2) Once these configuration issues are solved, let's perform the actual integration. As explained here, Qt extensions are done by means of extending QWidget class. So, we have to create a new QWidget, which is the SFML RenderWindow. The code changes a bit with respect to the SFML 1.6 tutorial. I'm simply going to paste here the raw code you will need for the different files. For a proper explanation though, I suggest you to read the aforementioned tutorial. 

#include <QWidget>
#include <SFML/Graphics.hpp>
#include <QTimer>
class QSFMLCanvas : public QWidget, public sf::RenderWindow
explicit QSFMLCanvas(QWidget *parent, const QPoint& Position, const QSize& Size, unsigned int FrameTime = 0);
virtual void showEvent(QShowEvent*);
virtual QPaintEngine* paintEngine() const;
virtual void paintEvent(QPaintEvent*);
virtual ~QSFMLCanvas();
virtual void OnInit();
virtual void OnUpdate();
QTimer myTimer;
bool myInitialized;
#endif // QSMLCANVAS_H

#include "qsfmlcanvas.h"
#ifdef Q_WS_X11
#include <Qt/qx11info_x11.h>
#include <X11/Xlib.h>
#include <iostream>
QSFMLCanvas::QSFMLCanvas(QWidget* Parent, const QPoint& Position, const QSize& Size, unsigned int FrameTime) : QWidget(Parent),
myInitialized (false)
// Setup some states to allow direct rendering into the widget
// Set strong focus to enable keyboard events to be received
// Setup the widget geometry
// Setup the timer
QSFMLCanvas::~QSFMLCanvas() {}
void QSFMLCanvas::showEvent(QShowEvent*)
if (!myInitialized)
// Under X11, we need to flush the commands sent to the server to ensure that
// SFML will get an updated view of the windows
#ifdef Q_WS_X11
// Create the SFML window with the widget handle
RenderWindow::create((void *) winId());
// Let the derived class do its specific stuff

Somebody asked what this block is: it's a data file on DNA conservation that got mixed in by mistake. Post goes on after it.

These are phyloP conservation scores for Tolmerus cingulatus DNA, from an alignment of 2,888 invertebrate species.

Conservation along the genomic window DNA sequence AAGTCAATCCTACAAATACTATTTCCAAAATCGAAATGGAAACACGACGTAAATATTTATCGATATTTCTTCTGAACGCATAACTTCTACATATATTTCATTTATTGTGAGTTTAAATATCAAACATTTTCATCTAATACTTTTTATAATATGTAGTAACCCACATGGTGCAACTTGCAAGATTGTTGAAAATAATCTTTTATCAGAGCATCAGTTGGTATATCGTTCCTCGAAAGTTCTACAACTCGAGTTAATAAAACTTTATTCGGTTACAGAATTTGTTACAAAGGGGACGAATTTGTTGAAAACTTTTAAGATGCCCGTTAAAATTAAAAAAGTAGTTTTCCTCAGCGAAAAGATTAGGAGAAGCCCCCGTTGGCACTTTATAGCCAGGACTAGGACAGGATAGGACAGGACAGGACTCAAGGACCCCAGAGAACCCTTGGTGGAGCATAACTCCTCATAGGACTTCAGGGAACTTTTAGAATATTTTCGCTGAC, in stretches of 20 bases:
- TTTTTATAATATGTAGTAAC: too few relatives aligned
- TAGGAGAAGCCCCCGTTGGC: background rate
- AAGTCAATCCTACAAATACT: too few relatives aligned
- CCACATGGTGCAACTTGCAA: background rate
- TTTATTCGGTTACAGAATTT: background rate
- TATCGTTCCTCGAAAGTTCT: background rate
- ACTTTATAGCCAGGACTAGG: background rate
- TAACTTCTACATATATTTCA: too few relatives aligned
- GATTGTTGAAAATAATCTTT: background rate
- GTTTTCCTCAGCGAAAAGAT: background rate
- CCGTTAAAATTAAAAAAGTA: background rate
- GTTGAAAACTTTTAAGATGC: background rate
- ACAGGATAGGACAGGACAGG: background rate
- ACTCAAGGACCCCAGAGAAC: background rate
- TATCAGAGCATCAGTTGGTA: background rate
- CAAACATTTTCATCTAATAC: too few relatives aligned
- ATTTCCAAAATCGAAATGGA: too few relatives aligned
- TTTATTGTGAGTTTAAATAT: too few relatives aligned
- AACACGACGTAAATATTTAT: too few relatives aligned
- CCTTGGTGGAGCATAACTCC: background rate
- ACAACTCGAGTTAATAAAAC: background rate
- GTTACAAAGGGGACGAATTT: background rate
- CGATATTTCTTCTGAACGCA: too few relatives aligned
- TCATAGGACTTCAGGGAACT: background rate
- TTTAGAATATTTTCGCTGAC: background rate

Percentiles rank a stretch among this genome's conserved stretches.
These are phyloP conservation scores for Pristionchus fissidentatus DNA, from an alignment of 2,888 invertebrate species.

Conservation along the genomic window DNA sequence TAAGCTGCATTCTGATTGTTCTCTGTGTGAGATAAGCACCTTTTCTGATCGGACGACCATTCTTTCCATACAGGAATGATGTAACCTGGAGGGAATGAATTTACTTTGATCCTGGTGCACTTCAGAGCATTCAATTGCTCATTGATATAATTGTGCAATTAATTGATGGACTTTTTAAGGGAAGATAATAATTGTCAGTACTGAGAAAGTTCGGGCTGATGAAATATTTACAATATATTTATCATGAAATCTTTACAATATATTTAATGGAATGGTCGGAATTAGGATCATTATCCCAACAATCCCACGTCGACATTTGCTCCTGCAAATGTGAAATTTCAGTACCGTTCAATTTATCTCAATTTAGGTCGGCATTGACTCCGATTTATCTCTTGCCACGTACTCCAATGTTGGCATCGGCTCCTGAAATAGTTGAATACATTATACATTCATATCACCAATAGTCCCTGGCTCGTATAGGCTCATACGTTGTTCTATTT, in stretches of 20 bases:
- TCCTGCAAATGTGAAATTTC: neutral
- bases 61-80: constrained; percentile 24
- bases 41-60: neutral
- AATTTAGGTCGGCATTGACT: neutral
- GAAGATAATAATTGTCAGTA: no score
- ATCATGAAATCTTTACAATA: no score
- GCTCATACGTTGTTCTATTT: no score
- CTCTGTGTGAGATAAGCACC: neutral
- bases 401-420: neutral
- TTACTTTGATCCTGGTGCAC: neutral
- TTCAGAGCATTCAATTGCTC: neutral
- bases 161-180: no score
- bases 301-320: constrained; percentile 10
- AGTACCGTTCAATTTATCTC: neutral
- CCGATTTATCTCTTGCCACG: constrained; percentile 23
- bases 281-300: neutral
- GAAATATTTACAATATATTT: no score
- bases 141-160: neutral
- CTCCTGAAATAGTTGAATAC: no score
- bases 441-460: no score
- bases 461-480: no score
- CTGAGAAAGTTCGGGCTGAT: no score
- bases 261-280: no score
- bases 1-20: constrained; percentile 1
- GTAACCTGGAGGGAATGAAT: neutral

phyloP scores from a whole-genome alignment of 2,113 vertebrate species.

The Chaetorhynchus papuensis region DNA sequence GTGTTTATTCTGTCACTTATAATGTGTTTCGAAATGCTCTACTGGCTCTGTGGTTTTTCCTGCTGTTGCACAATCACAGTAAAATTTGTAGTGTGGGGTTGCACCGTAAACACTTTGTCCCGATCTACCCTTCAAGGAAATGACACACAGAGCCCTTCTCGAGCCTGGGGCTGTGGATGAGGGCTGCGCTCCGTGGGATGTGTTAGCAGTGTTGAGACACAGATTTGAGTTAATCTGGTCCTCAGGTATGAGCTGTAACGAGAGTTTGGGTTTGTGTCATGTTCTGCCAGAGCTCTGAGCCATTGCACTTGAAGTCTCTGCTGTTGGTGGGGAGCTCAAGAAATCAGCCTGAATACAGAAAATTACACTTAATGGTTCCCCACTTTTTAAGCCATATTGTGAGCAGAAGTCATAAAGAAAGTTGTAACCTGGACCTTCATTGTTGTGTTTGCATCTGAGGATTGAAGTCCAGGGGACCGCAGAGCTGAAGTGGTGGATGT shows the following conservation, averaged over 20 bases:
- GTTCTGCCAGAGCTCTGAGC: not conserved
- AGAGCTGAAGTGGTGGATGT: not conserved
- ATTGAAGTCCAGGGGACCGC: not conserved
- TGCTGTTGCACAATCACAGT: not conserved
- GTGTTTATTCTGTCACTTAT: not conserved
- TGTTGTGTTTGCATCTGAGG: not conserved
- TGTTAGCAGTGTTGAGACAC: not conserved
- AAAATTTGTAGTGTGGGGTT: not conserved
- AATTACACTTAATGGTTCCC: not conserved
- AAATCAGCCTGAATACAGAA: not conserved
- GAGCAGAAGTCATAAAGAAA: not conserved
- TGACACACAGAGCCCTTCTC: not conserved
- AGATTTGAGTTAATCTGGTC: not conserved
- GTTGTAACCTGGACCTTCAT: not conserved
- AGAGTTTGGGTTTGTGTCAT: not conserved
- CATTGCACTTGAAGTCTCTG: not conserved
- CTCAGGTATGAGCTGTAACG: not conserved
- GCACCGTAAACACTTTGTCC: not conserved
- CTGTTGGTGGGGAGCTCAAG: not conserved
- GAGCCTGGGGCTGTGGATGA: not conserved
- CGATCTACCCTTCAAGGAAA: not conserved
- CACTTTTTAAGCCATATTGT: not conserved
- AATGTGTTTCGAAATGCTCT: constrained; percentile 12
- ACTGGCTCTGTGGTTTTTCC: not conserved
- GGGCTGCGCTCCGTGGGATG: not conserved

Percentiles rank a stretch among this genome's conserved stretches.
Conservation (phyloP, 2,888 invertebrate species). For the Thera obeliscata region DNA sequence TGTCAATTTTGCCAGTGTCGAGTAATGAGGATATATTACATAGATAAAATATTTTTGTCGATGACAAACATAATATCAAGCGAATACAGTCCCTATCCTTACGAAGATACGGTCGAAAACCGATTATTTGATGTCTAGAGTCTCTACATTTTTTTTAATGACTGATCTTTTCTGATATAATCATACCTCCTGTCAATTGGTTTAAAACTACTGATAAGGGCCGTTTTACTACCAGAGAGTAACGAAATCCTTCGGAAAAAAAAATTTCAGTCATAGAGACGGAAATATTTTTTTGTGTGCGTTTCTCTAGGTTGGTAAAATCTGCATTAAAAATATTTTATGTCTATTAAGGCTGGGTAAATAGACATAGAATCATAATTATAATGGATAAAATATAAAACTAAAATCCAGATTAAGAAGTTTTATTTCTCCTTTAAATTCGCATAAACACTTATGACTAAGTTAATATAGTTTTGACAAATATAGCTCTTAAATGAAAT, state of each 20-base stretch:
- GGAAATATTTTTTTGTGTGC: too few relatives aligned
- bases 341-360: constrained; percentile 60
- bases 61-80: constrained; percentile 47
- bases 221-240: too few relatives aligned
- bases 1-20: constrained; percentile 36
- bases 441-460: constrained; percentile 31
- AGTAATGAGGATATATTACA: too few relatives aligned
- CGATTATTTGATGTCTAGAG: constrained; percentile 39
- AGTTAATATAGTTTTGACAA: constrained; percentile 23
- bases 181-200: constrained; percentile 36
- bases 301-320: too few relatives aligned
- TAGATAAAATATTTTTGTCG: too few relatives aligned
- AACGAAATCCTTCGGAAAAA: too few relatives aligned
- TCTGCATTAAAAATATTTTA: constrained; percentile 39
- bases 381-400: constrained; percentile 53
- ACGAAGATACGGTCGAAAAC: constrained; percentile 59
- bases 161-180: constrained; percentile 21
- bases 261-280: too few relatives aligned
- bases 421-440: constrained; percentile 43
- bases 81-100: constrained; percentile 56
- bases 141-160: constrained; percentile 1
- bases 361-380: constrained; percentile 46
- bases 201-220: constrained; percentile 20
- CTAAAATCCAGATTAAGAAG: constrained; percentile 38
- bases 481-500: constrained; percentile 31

// Setup the timer to trigger a refresh at specified framerate
connect(&myTimer, SIGNAL(timeout()), this, SLOT(repaint()));
myInitialized = true;
QPaintEngine* QSFMLCanvas::paintEngine() const
return 0;
void QSFMLCanvas::paintEvent(QPaintEvent*)
// Let the derived class do its specific stuff
// Display on screen
void QSFMLCanvas::OnInit() {}
void QSFMLCanvas::OnUpdate() {}

 #ifndef MYCANVAS_H
#define MYCANVAS_H
#include "qsfmlcanvas.h"
#include <SFML/Graphics.hpp>
class MyCanvas : public QSFMLCanvas
public :
MyCanvas(QWidget* Parent, const QPoint& Position, const QSize& Size);
void OnInit();
void OnUpdate();
private :
sf::Clock myClock;
sf::Texture myImage;
sf::Sprite mySprite;
#endif // MYCANVAS_H

#include "mycanvas.h"
#include <iostream>
#include <string>
#include <QDir>
MyCanvas::MyCanvas(QWidget* Parent, const QPoint& Position, const QSize& Size) : QSFMLCanvas(Parent, Position, Size)
void MyCanvas::OnInit()
// Load the image
std::cout << "onInit" << std::endl;
QString dir = QDir::currentPath();
std::string utf8_text = dir.toUtf8().constData();
std::cout << "HELLO: " << utf8_text << std::endl;
if (!myImage.loadFromFile(utf8_text + "/chef.png")) {
std::cout << "Loading error"<< std::endl;
} else {
std::cout << "Image was loaded fine" << std::endl;
// Setup the sprite
mySprite.setPosition(150, 150);
std::cout << "setting the texture of the sprite" << std::endl;
//mySprite.setCenter(mySprite.GetSize() / 2.f);
void MyCanvas::OnUpdate()
// Clear screen
RenderWindow::clear(sf::Color(0, 128, 0));
// Rotate the sprite
mySprite.rotate(myClock.getElapsedTime().asSeconds() * 100.f);
// Draw it

#include <QApplication>
#include "mycanvas.h"
#include <QFrame>
int main(int argc, char *argv[])
QApplication App(argc, argv);